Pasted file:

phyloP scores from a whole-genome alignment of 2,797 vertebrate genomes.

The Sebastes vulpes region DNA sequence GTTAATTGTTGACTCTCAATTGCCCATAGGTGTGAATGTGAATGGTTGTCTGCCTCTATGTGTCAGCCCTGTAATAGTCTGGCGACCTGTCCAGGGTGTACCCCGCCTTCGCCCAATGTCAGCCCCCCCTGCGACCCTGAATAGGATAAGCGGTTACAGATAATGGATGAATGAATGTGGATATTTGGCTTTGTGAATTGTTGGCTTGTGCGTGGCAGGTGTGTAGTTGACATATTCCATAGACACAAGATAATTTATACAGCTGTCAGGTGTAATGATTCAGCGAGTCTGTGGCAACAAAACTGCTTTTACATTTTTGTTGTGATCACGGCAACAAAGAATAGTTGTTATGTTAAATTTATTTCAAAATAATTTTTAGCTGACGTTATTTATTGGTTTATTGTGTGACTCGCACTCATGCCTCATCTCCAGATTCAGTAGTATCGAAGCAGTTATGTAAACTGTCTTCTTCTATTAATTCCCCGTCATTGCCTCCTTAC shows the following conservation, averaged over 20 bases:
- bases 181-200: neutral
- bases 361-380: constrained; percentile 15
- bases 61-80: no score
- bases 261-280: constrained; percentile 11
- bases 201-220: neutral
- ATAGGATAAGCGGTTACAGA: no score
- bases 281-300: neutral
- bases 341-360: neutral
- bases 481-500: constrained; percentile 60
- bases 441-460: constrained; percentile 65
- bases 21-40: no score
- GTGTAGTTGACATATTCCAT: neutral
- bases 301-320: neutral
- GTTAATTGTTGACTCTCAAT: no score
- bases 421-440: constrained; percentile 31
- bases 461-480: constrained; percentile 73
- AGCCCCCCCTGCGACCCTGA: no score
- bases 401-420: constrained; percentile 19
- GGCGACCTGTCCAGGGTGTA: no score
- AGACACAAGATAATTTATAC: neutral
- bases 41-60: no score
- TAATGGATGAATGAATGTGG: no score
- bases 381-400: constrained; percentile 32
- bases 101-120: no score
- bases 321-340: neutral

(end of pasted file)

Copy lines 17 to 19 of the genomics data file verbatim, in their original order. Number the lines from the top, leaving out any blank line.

- bases 421-440: constrained; percentile 31
- bases 461-480: constrained; percentile 73
- AGCCCCCCCTGCGACCCTGA: no score